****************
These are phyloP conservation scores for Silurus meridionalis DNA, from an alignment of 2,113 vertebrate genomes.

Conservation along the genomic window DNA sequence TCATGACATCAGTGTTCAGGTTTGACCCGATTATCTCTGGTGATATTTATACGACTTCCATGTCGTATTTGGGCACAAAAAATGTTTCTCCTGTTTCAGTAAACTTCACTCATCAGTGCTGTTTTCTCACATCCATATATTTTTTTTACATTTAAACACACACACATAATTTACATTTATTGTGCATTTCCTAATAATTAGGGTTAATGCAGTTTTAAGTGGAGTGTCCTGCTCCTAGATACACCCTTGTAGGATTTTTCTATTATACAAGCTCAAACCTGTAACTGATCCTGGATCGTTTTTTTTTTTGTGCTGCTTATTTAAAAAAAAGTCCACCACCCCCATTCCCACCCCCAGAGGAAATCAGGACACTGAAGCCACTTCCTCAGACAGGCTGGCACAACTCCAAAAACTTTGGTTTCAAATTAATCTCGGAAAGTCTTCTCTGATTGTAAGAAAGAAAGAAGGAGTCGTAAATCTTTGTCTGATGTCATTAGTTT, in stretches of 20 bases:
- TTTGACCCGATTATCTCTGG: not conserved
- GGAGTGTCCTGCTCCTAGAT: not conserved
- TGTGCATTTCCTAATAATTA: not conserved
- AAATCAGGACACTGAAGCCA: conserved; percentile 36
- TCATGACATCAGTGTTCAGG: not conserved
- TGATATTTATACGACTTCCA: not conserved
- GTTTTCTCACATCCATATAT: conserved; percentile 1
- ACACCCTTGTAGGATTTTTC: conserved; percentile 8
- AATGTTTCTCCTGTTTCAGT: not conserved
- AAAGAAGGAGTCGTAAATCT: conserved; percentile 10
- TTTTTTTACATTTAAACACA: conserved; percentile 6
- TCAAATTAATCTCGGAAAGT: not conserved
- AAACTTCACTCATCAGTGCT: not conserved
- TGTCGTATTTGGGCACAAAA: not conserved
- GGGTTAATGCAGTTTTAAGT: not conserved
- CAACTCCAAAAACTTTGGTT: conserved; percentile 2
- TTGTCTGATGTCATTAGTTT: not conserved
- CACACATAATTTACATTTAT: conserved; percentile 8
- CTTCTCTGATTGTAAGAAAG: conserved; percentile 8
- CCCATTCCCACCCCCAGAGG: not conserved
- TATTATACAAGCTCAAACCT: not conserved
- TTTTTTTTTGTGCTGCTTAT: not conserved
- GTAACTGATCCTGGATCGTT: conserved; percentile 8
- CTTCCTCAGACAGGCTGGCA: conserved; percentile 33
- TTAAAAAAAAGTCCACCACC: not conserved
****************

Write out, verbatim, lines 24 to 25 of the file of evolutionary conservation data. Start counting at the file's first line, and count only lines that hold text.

- TTTTTTTTTGTGCTGCTTAT: not conserved
- GTAACTGATCCTGGATCGTT: conserved; percentile 8